A tax-advantaged 529 account can help any parent save for college, as long as they know what to look for
- A 529 savings plan is a state-sponsored, tax-advantaged account to save and invest for education.
- Each state sponsors its own 529 savings plan, and you aren't restricted by state: You can put your money in the one that best suits your needs.
- If you save too much in a 529, you may have to pay taxes and penalties to get the funds out - but you're allowed to transfer the funds to another person, to use for their education expenses, instead.
A 529 savings plan is a type of college savings plan that can give you a tax benefit while saving and investing for education-related expenses.
Does that make this a magic account everyone should use to save for their kids to go to college? Maybe not.
529 plans also have some big downsides you should consider before you invest thousands of dollars.
How 529 accounts work
A 529 plan is a type of tax-advantaged investment account for education. When you fund a 529, your investment can grow tax-free until you withdraw funds to pay for qualified education expenses. Those can include things like private school tuition for younger kids, but the most popular uses are college tuition, fees, room and board, books, and supplies.
529 plans are administered at a state level. You can choose your own state's 529 plan if you like it, but you don't necessarily have to go with your state's plan. Each state offers different investment options, account fees, and restrictions on how you use the funds. Each state can also decide if your 529-related growth is tax deductible.
You or anyone else can contribute to a 529 in your child's name - or your own. You control the funds, similar to any account you would hold for a minor. When it's time to pay for school, you can sell investments and withdraw from the account to pay for those expenses or reimburse yourself for expenses you already paid out-of-pocket.
Tax benefits of a 529 account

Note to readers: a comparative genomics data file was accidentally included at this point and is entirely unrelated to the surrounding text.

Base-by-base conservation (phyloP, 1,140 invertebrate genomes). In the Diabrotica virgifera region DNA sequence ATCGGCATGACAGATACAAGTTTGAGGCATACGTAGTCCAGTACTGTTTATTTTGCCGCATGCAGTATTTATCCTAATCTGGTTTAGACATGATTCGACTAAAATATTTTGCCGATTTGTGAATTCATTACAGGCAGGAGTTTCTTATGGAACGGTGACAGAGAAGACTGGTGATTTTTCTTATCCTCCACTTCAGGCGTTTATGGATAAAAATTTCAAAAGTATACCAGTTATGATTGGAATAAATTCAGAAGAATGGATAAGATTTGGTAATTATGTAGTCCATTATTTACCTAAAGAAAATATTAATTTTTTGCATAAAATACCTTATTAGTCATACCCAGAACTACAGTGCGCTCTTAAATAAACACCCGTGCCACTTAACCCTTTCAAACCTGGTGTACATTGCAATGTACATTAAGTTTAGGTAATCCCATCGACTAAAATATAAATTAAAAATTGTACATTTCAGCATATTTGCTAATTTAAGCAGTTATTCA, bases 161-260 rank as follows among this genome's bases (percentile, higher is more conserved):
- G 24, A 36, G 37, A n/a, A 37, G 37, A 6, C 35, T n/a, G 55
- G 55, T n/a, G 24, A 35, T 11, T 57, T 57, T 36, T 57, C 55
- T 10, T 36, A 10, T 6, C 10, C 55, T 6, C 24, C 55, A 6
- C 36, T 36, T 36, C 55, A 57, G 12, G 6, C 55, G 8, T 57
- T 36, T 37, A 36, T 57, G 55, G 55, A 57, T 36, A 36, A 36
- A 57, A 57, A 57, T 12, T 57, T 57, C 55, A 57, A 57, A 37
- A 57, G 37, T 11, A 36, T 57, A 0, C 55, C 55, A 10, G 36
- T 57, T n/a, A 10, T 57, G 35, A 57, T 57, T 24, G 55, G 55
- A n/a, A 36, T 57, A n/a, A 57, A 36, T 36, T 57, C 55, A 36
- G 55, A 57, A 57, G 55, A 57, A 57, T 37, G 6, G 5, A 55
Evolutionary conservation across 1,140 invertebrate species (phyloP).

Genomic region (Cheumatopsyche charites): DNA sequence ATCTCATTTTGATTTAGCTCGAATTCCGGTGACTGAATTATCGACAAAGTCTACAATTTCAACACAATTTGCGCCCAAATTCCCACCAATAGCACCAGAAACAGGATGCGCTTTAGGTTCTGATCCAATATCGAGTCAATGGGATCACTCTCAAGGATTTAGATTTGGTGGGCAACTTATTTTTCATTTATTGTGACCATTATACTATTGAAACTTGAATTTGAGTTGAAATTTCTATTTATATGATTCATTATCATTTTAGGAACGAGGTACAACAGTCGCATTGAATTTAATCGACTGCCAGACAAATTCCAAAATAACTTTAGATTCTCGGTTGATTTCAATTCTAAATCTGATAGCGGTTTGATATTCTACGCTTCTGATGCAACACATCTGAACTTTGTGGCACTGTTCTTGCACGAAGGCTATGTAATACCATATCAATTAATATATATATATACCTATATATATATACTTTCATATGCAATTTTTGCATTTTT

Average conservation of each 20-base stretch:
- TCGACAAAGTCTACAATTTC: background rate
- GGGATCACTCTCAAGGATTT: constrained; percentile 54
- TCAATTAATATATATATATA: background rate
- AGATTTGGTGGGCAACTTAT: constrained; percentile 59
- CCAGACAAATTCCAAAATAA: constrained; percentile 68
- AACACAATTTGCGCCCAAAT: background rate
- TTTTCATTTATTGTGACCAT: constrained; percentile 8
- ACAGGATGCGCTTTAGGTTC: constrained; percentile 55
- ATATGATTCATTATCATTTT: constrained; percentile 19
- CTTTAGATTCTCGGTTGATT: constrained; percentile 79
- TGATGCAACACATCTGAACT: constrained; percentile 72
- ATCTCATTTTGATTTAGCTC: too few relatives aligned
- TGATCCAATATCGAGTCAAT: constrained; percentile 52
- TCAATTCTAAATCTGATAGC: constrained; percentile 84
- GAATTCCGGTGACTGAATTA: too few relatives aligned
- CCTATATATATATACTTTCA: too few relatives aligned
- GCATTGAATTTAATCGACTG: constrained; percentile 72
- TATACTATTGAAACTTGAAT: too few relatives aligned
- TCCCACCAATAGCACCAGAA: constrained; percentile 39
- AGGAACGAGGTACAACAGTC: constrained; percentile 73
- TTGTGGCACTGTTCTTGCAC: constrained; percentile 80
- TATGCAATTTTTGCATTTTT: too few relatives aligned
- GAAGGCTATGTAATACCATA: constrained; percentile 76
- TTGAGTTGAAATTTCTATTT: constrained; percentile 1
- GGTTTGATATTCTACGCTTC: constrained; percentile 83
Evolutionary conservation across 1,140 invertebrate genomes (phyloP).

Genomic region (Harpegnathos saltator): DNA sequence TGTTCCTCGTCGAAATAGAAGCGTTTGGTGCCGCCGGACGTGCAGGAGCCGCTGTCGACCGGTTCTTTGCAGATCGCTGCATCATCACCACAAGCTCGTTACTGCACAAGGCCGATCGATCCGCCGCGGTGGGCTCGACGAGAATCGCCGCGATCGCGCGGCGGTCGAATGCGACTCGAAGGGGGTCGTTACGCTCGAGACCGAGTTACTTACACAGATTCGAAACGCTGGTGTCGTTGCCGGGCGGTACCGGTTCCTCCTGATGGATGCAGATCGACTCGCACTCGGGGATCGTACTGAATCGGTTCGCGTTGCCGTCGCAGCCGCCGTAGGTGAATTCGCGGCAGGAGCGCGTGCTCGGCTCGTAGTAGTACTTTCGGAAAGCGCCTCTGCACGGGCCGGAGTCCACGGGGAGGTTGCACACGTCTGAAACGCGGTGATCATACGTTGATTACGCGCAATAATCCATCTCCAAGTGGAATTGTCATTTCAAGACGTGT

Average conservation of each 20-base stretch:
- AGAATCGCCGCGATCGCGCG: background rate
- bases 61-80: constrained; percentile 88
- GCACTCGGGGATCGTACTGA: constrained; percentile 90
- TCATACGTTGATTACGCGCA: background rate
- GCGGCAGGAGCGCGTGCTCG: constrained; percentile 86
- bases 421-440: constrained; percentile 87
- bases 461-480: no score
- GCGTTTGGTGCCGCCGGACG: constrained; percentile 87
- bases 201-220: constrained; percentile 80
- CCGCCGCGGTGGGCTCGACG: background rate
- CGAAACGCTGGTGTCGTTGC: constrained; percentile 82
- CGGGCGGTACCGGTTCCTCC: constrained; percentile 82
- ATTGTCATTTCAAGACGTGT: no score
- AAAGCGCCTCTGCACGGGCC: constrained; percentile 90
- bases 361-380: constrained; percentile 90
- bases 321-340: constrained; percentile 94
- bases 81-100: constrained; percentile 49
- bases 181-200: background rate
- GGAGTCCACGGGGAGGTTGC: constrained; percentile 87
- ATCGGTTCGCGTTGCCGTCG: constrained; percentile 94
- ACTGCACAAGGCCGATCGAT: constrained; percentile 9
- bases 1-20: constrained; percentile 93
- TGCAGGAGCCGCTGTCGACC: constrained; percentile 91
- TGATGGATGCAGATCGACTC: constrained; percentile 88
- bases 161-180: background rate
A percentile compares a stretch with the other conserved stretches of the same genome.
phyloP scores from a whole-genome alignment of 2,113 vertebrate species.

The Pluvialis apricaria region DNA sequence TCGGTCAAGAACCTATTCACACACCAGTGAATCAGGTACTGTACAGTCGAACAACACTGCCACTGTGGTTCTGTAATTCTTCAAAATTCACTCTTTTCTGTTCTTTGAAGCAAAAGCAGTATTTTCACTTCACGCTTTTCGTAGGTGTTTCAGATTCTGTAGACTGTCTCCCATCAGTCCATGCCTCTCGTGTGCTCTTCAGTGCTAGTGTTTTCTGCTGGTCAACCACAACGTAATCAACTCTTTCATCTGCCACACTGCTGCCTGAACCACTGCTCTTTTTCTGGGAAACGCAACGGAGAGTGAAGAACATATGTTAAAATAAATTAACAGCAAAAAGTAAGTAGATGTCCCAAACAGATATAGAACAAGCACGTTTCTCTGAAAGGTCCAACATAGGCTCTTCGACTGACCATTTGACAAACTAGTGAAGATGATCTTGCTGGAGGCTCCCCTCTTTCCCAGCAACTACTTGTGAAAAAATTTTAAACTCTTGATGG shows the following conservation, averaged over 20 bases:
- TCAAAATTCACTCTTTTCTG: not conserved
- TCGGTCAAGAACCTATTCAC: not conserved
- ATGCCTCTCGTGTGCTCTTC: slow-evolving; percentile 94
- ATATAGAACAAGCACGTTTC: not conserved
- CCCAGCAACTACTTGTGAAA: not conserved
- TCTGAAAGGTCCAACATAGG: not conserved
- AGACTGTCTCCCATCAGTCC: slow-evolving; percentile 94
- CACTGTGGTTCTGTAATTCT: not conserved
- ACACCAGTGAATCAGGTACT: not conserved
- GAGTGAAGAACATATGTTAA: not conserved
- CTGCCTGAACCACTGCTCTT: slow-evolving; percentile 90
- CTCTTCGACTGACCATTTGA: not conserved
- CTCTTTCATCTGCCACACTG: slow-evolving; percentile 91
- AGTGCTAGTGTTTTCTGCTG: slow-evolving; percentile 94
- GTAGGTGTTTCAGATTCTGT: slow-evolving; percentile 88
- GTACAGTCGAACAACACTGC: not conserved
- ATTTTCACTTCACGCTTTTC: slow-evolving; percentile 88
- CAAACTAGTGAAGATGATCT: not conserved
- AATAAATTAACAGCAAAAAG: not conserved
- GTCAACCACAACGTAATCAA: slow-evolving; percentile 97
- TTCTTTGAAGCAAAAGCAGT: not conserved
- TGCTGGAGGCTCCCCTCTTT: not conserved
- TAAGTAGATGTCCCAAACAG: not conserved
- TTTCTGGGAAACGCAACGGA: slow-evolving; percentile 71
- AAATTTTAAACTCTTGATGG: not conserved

A 529 isn't necessarily the best tax-advantaged account out there. An HSA gives you tax-free contributions, growth, and withdrawals, while 401(k), IRA, and similar retirement accounts give you a major tax deferral for retirement.
A 529 works more like a Roth IRA. Your contributions are made with after-tax dollars, but you don't pay any taxes on qualified withdrawals. The longer you have to invest, the more valuable that tax benefit typically becomes.
If you invest in a diverse group of low-fee index funds, you could see your account value grow dramatically. Unlike a taxable investment account, you don't have to pay capital gains taxes on withdrawals. That can be a big savings!
If you're looking to invest outside of a 529, consider these investment accounts from our partners:
Downsides of a 529 account
Few things in life are too good to be true, and a 529 is no different. These accounts have some major downsides as well.
- Taxes and penalties on non-qualified withdrawals. If you overfund a 529, that money may be stuck there unless you are willing to pay taxes and penalties, which can add up to a big chunk of your account value. While you can transfer funds to another family member with no penalty, that isn't always something you want to do. I am automatically contributing to a 529 for both of my kids, but too aggressively. I can always supplement school costs from other savings, but I can't undo extra 529 contributions.
- Not always tax deductible at the state level. While a 529 is treated equally no matter where you live when you file federal taxes, not all states give you a tax benefit for this kind of account.
- You may be restricted to in-state schools. Some states give you the ability to use your account to fund an education at any university in the US, but your state's 529 might not. If you want to give your kids more flexibility in their choice of college, you can choose another state's plan.
- Your investment options could be limited. I live in California, and I can invest in a 529 using low-cost Vanguard funds and pay almost no fees. Other states might not be so generous. Again, inspect your state and other state's plans to find the one that works best for your household's needs.
If everyone finishes school and you have money left over, you can put it in your name to finally take that pottery class at the local community college you've been thinking about. You can transfer to a fairly wide range of family members, so don't rush to withdraw funds and pay penalties before you've checked all of your options.
Like a Flex Spend Account (FSA), 529 accounts can offer great tax benefits when you plan well. If you don't, however, you could end up losing money or paying a heap of taxes and fees.
So if you do plan on spending for education in the future, by all means, take advantage. Just take your time and plan well so you don't over-fund an account. When you use it right, a 529 plan can save you hundreds or thousands of dollars on taxes.